My First Meetings with Anandamayi Ma, by Swami Kriyananda, part 1

My First Meetings with Anandamayi Ma, February, 1959
by Swami Kriyananda
originally published in Ananda Varta, October 1983

Swami Kriyananda with Anandamayi Ma

Swami Kriyananda with Anandamayi Ma

The following is based on a long letter I wrote — but never completed — to the SRF monks in Los Angeles, on notes that I made after each meeting with the Mother, and on accounts contributed by Mohini Chakravarty, an SRF/YSS devotee. ~Swami Kriyananda

Sri Daya Mata and her party, consisting of Ananda Mata, Sister Revati, and myself, had been visiting Sri Yukteswar’s seaside hermitage in Puri. On about February 9th, we returned to the YSS Baranagar ashram, outside Calcutta, where we were living. Soon after our arrival, we learned that, during our absence, Anandamayi Ma had come to Calcutta.

What a thrill! Paramhansa Yogananda’s beautiful account of Her in Autobiography of a Yogi had inspired all of us, his disciples, with Her example of divine love, with Her ecstatic absorption in God’s infinite Bliss. One of our greatest hopes in coming to India had been that we would have the opportunity of meeting Her. Now Divine Mother had brought Her figuratively to our door- step! We looked forward with keen anticipation to meeting Her.

Swami Kriyananda and Anandamayi Ma

Swami Kriyananda and Anandamayi Ma

My own eagerness, however, was not unmixed with a certain anxiety. On Friday of that week I. was scheduled to fly to Madras to lecture at the SRF/YSS center there. Would I be able to see the Mother before then? It all depended on whether I could find someone to take me to Her, as I had no way of getting there on my own.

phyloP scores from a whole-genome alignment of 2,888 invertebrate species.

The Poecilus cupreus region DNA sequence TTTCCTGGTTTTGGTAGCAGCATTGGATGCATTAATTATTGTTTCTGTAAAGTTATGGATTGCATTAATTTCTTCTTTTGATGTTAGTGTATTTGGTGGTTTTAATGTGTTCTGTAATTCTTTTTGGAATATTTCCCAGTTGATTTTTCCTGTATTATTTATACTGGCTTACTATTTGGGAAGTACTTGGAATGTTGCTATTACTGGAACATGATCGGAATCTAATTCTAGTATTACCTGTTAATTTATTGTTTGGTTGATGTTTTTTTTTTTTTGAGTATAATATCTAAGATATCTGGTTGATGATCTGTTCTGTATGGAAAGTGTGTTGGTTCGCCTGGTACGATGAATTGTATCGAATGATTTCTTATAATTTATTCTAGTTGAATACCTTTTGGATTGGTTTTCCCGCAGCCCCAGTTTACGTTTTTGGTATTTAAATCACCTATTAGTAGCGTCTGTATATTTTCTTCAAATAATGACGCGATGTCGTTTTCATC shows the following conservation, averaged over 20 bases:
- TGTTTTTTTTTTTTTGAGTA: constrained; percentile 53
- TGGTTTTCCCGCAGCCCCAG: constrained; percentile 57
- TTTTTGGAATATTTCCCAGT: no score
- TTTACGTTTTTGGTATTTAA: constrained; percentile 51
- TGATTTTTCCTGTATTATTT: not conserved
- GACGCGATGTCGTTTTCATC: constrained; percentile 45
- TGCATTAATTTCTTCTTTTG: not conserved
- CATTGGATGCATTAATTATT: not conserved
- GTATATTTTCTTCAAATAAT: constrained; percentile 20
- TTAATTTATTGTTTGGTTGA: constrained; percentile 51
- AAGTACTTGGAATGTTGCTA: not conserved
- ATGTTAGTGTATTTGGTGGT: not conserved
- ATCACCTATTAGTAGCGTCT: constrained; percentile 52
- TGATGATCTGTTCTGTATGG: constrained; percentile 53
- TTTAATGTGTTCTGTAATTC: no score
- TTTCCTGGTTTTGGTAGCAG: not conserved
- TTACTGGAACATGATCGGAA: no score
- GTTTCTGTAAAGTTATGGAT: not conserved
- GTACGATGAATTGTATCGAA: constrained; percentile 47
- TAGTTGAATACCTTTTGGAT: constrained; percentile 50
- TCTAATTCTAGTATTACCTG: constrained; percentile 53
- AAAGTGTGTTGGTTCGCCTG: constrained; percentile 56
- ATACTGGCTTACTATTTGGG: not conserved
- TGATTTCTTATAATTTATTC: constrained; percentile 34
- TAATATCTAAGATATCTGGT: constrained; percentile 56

On Wednesday evening, February 11th, the four of us were sitting with two or three Indian friends around the dining room table. Talk turned (inevitably!) to Anandamayi Ma, and to our prospects for visiting Her. “But,” we lamented, “we’ve no idea where She’s staying !”

“It must be in Agarpara,” said Mohini Chakravarty, one of the friends who were present. “That’s where She stays when She comes to Calcutta.”

“Do you know how to get there ?” I asked.

“Yes, I could take you.”

“At what time does She generally see people ?”

“At about this time.”

This was not an opportunity to let slip away! I said, “Why don’t we go there right away ?”

My proposal was a bit sudden for the others in our party, but Mohini agreed to accompany me, and minutes later we were on our way.

I meditated as we drove through the darkness. A peculiar joy filled me. Did the Blissful Mother already know we were coming ? Was She blessing me before I even met Her?

“Mohini,” I said, “please don’t tell the Mother who I am (that is to say, a disciple of Paramhansa Yogananda, who was of course well-known to the Mother’s devotees.) I don’t want the formality of an introduction. Let me just slip quietly into the back of the room and sit there in meditation. That will be a sufficient joy for me.”

I wanted a spiritual, not a social, contact with the Mother. Also, I felt timid at the thought of representing Master before such an exalted Being, unworthy disciple as I am. Better just to come in and sit unnoticed.

I saw Her first through a series of french doors which run the length of one wall of the assembly hall. At once, and every time I saw Her again during the days to come — even in semi-darkness, when I couldn’t distinguish Her features — I understood anew the meaning of Master’s words when he wrote of the blessing that flows from the mere sight of a saint. There was no mistaking it. I was beholding a truly divine Being.